this year, for the sake of order, of the enemy to compel the courts both chronological and natural, in of Denmark and Portugal to subthe first place to give some account scribe their navies to a general conof the proceedings and debates of federacy about to be formed against this great national council; the this country. This formidable only great council in Europe in combination had been frustrated which political affairs could be treat with respect to Denmark by force , ed with frecdom. The attention of of arms. The hostile sentiments parliament towards the close of the of the court of Denmark, evinced session was rouzed with equal impor- in niany ways for some years past, tunity by the most unexpected events bad rendered every other mode of in the west of Europe : events which proceeding useless. It was an unseemed to be as fortunate and bright, fortunate circumstance that the as those in the north and east had Danish fleet should be encircled by been disastrous and cloudy. Though the walls of the capital, thereby therefore parliamentary affairs con- causing misfortune which every bustitute only a secondary and subor- man mind would wish to have divate part of the history of Europe, avoided. But it was creditable to in the present case, they form a the arms of this country, and merivery natural bond of connexion be- torious in the officers commanding tween the great events of 1807 and the expedition, that every attempt those of 1808.
was made to prevent that evil. As The speech from the throne", soon as success had enabled us to delivered by commission, turned as judge for ourselves, every predicusual on the great public questions tion of government had been verithat would come under discussion tied. An arsenal was found to be in parliament; the most important over supplied with every article of of which were the expedition to equipment, magazines replete with Copenhagen ; our relations with stores, ascertained to have been Russia, Austria, and Sweden ; the purchased by agents of France, and departure of the royal family of demonstrations which could not Portugal for the Brazils; and the escape the eye of seamen, that the orders in council respecting neutral fleet was on the eve of being fitted commerce. In the house of peers out. It was gratifying to reflect on an address, in answer to his majesty's the means that had been employed speech, was moved by the earl of 10 secure the navy of Portugal from Galloway, wlio recapitulated with the grasp of France, by recomgreat approbation its most promi- mending to the court to transfer the nent features. In the speech from seat of their governmeut to the the throne, their lordships had been Brazils ; to see one government of informed, that soon afier the treaty Europe preferring emigration to subof I'lsit had announced the dire- mission to France, an event from liction of Russia, of the cause she which, provided a strict friendship had espoused, his Majesty's minis- and liberal policy should be observed ters received the most positive in- by both Britain and Portugal, the formation that it was the intention most beneficial results were to be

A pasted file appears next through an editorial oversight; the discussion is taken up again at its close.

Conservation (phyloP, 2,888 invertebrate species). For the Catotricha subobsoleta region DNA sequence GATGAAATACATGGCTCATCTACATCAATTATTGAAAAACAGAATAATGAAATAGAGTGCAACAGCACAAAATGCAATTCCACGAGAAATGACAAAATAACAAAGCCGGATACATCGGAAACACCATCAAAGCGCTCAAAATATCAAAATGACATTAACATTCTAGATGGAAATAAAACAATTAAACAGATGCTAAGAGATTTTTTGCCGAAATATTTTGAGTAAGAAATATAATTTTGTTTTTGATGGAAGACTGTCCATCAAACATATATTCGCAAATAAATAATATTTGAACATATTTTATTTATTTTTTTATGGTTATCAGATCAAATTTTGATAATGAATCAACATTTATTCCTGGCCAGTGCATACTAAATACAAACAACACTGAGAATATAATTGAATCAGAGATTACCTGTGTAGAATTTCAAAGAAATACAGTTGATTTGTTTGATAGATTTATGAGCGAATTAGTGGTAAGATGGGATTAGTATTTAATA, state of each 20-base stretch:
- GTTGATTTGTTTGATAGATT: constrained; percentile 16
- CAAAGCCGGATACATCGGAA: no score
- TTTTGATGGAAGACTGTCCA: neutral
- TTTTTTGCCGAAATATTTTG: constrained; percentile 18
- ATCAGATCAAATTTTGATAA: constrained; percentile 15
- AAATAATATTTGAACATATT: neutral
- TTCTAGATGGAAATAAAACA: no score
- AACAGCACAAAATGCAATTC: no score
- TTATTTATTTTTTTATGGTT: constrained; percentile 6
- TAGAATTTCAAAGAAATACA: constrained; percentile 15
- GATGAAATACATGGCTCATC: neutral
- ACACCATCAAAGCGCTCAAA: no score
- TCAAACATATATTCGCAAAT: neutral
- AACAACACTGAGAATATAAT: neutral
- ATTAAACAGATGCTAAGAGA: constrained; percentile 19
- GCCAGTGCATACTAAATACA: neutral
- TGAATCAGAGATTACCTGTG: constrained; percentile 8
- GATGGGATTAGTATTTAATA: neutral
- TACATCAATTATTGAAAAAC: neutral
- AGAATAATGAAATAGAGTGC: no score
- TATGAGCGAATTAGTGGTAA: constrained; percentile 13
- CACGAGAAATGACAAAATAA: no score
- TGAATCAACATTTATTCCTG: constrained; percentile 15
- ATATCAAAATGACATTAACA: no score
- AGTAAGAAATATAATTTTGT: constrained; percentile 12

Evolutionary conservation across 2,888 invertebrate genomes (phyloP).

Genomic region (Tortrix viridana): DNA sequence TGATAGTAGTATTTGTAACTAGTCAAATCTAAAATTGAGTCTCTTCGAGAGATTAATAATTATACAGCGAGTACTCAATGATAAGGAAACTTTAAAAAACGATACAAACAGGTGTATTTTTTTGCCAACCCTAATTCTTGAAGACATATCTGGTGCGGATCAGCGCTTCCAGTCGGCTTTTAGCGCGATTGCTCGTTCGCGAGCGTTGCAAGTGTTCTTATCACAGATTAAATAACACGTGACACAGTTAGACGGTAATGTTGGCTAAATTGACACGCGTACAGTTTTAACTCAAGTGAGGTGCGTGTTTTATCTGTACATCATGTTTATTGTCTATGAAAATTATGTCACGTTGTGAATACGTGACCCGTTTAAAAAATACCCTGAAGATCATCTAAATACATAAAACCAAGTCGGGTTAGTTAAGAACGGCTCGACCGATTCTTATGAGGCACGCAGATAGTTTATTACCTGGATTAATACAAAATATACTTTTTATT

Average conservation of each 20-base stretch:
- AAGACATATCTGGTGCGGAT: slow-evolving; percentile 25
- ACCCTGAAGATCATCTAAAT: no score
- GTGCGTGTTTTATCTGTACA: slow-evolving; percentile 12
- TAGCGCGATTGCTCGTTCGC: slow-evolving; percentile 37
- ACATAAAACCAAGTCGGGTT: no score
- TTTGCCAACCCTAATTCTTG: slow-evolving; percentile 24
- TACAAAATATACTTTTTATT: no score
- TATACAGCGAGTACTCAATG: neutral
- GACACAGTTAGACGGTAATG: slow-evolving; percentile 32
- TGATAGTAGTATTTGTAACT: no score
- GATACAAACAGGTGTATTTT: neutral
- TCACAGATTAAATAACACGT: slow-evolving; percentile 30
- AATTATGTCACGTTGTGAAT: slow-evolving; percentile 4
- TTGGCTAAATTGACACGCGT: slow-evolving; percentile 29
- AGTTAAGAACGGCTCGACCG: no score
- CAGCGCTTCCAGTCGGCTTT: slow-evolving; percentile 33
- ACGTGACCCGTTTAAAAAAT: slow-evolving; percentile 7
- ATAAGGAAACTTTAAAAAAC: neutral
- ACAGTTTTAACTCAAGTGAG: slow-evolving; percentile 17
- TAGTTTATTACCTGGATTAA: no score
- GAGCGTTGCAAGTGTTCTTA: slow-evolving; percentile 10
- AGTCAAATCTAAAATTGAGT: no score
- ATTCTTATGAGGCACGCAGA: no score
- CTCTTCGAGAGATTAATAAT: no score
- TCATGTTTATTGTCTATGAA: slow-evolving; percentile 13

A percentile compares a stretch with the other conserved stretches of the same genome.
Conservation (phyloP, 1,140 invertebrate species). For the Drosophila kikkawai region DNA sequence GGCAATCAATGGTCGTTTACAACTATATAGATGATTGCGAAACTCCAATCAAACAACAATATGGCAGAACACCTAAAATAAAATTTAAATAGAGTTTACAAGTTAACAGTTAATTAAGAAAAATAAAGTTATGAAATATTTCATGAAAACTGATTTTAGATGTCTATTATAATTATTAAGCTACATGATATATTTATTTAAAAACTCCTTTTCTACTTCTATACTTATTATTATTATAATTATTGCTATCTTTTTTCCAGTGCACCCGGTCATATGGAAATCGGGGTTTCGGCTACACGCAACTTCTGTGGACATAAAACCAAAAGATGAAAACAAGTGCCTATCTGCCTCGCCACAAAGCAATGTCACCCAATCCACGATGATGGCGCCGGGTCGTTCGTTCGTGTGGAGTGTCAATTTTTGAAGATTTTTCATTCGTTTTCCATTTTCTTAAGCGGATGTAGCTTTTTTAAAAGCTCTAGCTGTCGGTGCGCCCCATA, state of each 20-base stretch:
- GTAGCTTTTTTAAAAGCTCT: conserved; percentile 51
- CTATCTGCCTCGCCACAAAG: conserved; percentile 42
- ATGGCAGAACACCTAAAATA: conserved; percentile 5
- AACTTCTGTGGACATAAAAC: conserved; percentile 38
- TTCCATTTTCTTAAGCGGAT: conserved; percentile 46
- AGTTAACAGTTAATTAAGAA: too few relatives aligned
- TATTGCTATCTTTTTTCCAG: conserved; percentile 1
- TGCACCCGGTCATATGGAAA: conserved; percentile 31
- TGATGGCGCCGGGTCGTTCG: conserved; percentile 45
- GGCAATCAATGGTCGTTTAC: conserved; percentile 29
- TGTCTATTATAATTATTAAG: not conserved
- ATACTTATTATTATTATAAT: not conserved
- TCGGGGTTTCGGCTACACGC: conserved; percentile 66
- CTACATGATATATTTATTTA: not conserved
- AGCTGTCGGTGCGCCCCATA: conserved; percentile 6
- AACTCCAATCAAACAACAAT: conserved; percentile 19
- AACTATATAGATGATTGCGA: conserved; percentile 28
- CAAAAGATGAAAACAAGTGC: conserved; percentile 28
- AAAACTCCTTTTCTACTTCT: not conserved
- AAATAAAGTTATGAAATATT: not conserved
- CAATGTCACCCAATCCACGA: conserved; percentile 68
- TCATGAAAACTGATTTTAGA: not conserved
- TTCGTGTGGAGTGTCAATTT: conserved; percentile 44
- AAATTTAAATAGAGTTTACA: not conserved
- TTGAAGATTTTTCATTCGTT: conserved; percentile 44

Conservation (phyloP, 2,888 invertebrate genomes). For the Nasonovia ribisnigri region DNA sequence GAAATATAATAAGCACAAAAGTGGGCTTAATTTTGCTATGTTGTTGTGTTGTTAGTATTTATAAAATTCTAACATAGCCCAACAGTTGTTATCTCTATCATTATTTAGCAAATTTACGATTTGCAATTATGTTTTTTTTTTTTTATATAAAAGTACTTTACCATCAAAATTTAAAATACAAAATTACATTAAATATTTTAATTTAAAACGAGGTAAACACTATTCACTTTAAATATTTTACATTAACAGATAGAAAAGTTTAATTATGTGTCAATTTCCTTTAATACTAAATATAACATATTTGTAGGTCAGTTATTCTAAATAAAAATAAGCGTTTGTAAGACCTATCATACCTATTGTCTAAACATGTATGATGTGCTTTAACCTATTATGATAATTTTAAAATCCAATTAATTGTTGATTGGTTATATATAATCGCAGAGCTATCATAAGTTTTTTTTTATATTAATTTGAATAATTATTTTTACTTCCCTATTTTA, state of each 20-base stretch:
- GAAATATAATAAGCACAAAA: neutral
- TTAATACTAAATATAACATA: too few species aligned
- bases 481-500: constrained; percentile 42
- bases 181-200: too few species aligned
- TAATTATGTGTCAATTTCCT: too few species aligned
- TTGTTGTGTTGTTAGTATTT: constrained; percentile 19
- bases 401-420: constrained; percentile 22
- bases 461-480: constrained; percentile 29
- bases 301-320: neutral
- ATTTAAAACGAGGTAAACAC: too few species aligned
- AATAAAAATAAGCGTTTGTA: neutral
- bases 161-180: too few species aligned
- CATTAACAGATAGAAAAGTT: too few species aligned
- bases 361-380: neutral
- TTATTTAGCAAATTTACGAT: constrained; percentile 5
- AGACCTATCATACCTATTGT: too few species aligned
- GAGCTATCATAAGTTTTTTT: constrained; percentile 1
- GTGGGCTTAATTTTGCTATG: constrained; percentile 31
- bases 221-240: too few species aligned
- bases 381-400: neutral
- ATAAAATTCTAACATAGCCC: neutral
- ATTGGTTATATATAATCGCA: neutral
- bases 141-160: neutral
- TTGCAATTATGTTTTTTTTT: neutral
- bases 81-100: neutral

* State Papers, page 296.